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The personal conflict between Ralph and Jack mirrors the overarching thematic conflict...

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tinamarie16 | Student, Grade 10 | eNotes Newbie

Posted April 12, 2007 at 8:03 AM via web

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The personal conflict between Ralph and Jack mirrors the overarching thematic conflict of the novel. The conflict between the two boys brews as early as the election in Chapter 1 but remains hidden beneath the surface, masked by the camaraderie the boys feel as they work together to build a community. How do you see the boys growing more impatient and frustrated with each other? What are some of the events that occur during this phase in the reading?

This is in the book Lord of the flies!

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angelacress | High School Teacher | (Level 2) Assistant Educator

Posted April 12, 2007 at 8:25 AM (Answer #1)

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The personal conflict between Jack and Ralph mirrors the theme of "the eternal battle between good and evil," with Jack representing evil and Ralph representing good. In the course of the novel, good is overcome by evil. The conflict and the eventual takeover of good by evil is represented in the novel by the situations in which Jack and Ralph begin to become frustrated with one another.

One example of the brewing conflict appears in chapter four, when Ralph and Jack quarrel over the fire. Jack has become obsessed with hunting and catching a pig. Jack had been left to care for the fire, something vital to the boys' survival and rescue, and Jack chose to abandon the fire to go hunting. When Ralph discovers that the fire has gone out, the two boys argue about priorities.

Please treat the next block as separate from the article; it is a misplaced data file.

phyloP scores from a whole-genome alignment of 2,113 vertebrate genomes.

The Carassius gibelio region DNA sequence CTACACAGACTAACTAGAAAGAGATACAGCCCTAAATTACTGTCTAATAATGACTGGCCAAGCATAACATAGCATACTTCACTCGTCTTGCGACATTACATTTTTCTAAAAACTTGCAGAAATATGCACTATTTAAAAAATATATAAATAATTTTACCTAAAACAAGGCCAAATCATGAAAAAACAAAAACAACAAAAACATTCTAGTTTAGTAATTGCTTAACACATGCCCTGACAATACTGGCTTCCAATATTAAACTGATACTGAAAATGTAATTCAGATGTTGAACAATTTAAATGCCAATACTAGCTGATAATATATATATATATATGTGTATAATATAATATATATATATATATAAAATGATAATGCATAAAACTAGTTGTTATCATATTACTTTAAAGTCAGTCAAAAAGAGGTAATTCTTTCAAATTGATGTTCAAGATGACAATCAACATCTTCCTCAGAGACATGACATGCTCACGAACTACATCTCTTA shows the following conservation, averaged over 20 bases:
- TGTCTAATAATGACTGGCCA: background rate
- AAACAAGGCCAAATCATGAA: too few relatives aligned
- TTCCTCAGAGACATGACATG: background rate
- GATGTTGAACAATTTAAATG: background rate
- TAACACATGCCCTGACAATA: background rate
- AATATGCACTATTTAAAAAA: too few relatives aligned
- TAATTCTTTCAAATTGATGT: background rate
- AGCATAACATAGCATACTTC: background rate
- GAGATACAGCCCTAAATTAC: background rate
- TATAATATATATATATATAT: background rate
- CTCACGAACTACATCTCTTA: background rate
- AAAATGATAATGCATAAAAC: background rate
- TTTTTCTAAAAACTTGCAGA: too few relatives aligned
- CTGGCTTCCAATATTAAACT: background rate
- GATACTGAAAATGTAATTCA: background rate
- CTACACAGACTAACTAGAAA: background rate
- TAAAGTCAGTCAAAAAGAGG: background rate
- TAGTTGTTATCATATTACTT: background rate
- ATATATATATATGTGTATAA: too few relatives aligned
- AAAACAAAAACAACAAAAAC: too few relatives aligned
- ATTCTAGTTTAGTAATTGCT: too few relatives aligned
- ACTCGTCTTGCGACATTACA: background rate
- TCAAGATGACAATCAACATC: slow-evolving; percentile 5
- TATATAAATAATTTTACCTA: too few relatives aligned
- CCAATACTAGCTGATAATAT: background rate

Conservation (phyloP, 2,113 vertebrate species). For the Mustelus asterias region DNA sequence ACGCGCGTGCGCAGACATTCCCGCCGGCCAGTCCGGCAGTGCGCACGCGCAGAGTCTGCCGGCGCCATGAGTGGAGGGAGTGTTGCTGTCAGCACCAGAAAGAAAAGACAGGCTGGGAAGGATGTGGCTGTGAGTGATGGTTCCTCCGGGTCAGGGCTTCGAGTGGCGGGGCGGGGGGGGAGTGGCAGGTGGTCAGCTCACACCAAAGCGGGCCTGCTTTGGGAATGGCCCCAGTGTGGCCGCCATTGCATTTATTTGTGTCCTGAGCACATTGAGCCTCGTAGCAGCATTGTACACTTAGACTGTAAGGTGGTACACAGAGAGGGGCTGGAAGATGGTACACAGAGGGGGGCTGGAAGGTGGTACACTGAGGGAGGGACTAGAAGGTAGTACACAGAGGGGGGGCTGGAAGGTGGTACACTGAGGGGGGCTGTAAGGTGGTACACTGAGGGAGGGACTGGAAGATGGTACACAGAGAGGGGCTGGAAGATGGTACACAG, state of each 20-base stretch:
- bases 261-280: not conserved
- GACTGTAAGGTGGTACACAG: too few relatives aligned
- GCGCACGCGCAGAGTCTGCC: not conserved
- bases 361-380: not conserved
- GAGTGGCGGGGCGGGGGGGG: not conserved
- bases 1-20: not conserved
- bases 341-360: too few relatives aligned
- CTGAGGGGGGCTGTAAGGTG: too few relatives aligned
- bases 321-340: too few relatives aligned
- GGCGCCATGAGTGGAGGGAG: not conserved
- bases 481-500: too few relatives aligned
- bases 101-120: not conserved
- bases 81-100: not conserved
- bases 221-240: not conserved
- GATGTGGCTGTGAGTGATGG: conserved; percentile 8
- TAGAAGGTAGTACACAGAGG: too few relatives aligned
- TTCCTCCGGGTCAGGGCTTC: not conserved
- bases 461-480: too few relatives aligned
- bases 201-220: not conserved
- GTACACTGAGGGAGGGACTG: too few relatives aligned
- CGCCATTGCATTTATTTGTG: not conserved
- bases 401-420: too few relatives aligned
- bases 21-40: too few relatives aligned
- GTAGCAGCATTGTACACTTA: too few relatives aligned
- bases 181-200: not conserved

Then, in chapter five, Jack and Ralph have a public disagreement over which of the two has personified "the beast" of whom the little'uns have become terrified. Ralph tries to stress the importance of order, values, and the fire, while Jack makes a passionate speech about the beast and hunting. Jack is the one met with roaring applause. Jack and Ralph then become embroiled in a greater conflict about "rules," which Ralph declares, "is all we've got," while Jack screams, "Bullocks to the rules—we're strong, we'll hunt!"

I recommend for more examples continuing to look in chapter five, and also in chapters six and seven.

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sullymonster | College Teacher | (Level 1) Educator Emeritus

Posted April 12, 2007 at 9:00 AM (Answer #2)

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The conflict between Jack and Ralph can also be seen in the context of society and psychology. Jack is the "id" of human nature. He is eager for fun, for visceral enjoyment, and looks to act upon his desires. The longer he is on the island, the more he succeeds in throwing off the remanents of society and behaving only as his instincts suggest. The "throwing off" can be symbolized in the discarding of his clothing. The behavior is clearly demonstrated by his increasing obsession with the hunt and the kill.

Ralph, on the other hand, represents the "ego". He desires order and discipline. He looks for the approval of others. He is gratified to be elected leader and takes his role very seriously. He wants the boys to work together, wants to create a civilization with discipline and structure. He struggles to control his temptation to go off and play, like the younger boys and like Jack.

Early on, the boys struggle. Jack wants the leadership and wants to be accepted, because it plays into his desire for fun. He is angry at Ralph for winning. Ralph wants to play, wants to hunt and have fun with Jack, but feels trapped by his leadership role. All of their impatience stems from this - Jack trying to have fun, and Ralph trying to keep discipline.

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